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Posts for tag: loose tooth

By Myers Family Dental
May 08, 2019
Category: Dental Procedures
Tags: loose tooth  
SeeYourDentistASAPtoSaveYourLooseTooth

A loose adult tooth isn't normal. It could be loose because it's been subjected to high biting forces like those that occur with a tooth grinding habit. Or, it could be the result of periodontal (gum) disease or some other infection that has weakened some of the tooth's supporting gums and bone. Whatever the underlying cause, we'll need to act quickly to save your tooth.

Our first step is to find out this exact cause—that will determine what treatment course we need to follow. For a tooth grinding habit, for example, you might need to wear an occlusal guard or have your bite (teeth) adjusted. With gum disease, we'll focus on removing dental plaque, the thin film of bacteria and tartar (calculus) fueling the infection. This stops the infection and minimizes any further damage.

While we're treating the cause, we may also need to secure the loose tooth with splinting. This is a group of techniques used to join loose teeth to more stable neighboring teeth, similar to connecting pickets in a fence. Splinting can be either temporary or permanent.

Temporary splinting usually involves composite materials with or without strips of metal to bond the loose tooth to its neighbors as the periodontal structures heal. Once the tooth's natural attachments return to health, we may then remove the splint.

There are a couple of basic techniques we can use for temporary splinting. One way is to bond the splint material to the enamel across the loose tooth and the teeth chosen to support it (extra-coronal splinting). We can also cut a small channel across all the affected teeth and then insert metal ligatures and bond the splint material within the channel (intra-coronal).

If we're not confident the loose tooth will regain its natural gum attachment, we would then consider a permanent splint. The most prominent method involves crowning the loose tooth and supporting teeth with porcelain crowns. We then fuse the crowns together to create the needed stability for the loose teeth.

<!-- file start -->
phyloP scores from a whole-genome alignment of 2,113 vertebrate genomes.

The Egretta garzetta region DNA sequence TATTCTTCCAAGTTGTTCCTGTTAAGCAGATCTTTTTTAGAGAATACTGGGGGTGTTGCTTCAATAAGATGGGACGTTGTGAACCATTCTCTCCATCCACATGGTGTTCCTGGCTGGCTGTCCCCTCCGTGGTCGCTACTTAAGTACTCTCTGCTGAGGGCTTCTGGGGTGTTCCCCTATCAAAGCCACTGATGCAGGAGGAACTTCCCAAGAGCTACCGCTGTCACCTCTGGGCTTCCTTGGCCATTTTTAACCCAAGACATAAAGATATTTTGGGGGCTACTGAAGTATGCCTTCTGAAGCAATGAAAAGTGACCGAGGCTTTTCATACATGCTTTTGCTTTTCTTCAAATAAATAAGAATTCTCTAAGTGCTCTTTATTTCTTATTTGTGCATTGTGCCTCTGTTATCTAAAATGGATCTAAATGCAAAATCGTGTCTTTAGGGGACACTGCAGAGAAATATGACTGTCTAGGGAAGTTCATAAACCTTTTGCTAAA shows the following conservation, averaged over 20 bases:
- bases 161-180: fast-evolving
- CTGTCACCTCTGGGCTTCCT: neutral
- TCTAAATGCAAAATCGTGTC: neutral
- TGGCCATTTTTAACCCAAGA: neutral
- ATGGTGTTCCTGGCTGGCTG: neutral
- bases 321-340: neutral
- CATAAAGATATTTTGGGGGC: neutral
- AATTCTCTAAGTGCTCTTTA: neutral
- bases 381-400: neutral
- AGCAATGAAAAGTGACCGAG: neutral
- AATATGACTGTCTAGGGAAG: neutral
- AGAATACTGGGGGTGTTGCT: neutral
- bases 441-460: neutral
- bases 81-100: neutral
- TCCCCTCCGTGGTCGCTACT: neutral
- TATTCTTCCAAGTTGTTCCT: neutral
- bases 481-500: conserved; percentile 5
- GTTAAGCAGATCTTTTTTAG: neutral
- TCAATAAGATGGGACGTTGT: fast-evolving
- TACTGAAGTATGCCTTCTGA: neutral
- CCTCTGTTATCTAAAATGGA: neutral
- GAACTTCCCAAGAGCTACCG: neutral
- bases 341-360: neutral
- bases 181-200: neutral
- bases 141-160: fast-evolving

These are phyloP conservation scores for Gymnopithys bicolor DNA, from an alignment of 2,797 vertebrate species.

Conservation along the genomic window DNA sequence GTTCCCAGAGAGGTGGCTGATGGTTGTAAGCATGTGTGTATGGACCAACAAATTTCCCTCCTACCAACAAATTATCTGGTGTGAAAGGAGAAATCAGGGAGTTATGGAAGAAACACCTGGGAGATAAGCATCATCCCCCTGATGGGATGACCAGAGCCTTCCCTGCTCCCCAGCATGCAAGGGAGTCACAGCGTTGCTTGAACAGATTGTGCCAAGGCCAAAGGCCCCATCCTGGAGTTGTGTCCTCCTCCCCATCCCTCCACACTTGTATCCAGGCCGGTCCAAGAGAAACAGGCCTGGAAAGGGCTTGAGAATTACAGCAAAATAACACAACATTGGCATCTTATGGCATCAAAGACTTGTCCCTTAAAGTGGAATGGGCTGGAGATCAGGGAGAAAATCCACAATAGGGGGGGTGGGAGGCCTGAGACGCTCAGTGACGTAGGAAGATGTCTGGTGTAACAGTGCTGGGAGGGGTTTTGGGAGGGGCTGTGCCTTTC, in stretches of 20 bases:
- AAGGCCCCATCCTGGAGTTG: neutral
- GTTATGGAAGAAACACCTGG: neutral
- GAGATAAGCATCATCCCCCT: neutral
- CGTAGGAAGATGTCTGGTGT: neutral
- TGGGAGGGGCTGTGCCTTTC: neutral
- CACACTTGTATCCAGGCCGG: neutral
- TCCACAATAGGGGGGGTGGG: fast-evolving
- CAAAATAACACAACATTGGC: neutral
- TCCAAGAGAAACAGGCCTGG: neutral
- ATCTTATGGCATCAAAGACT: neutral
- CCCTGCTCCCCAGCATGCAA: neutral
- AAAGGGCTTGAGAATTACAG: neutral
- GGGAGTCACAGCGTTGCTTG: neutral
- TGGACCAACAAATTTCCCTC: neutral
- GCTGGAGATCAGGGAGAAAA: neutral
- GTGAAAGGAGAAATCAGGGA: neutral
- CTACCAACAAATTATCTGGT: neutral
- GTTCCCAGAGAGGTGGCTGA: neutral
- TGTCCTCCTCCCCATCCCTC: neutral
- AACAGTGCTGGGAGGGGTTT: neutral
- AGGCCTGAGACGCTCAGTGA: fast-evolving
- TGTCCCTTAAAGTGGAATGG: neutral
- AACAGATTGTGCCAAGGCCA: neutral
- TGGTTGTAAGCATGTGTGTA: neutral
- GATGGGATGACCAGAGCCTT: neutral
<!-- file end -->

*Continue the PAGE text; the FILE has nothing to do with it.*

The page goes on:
Whatever splinting method we use, it's important to always address the root cause for a tooth's looseness. That's why splinting usually accompanies other treatments. Splinting loose teeth will help ensure your overall treatment is successful.

If you would like more information on treating loose teeth, please contact us or schedule an appointment for a consultation. You can also learn more about this topic by reading the Dear Doctor magazine article “Treatment for Loose Teeth.”

By Myers Family Dental
August 11, 2018
Category: Oral Health
Tags: gum disease   loose tooth  
HaveYourLooseToothExaminedasSoonasPossible

A loose permanent tooth is not a good thing—and not something you should put off having examined. That’s because a loose tooth could soon become a lost tooth.

How we treat it depends on its underlying cause, which could be one of two types. One is primary occlusal trauma, meaning the affected tooth has experienced accidental trauma or higher biting forces than it normally encounters. This usually happens because of teeth grinding habits.

It could also be secondary occlusal trauma. Unlike primary trauma where the supporting gums and bone may be reasonably healthy, secondary trauma occurs because these structures have been severely damaged by periodontal (gum) disease. As the gums begin to detach from a tooth and its underlying bone deteriorates, even normal biting forces can loosen it.

If gum disease is present, our first priority is to bring it under control. We do this primarily by removing all dental plaque (a thin film of bacteria and food particles that triggers the infection and sustains it) and calculus or tartar (calcified plaque). This can take several sessions and, in the case of deep infection, may require a surgical procedure.

On the other hand, if teeth grinding is the primary cause, we’ll focus on minimizing the habit and its effects. One way is to create a custom-fitted guard worn to prevent upper and lower teeth from making solid contact. You may also need to improve your management of stress—another factor in teeth grinding—through medication, therapy or biofeedback.

In either case, improved periodontal health will help the gums naturally regain their strong attachment with help, if necessary, from gum tissue or bone grafting surgery. But this healing process can take time, so we may need to secure a loose tooth in the interim by splinting it to neighboring stable teeth. This usually requires bonding rigid material or metal across the back of all involved teeth or in a channel cut along the teeth’s biting surfaces. In this way the more stable teeth support the loose one.

Splinting may be temporary as the mouth heals from disease or trauma and the teeth regain their stability. In some cases, though, it may be permanent. Either way, dealing promptly with a loose tooth can help ensure it’ll survive—so see your dentist as soon as possible.

If you would like more information on treating loose teeth, please contact us or schedule an appointment for a consultation. You can also learn more about this topic by reading the Dear Doctor magazine article “Treatment for Loose Teeth.”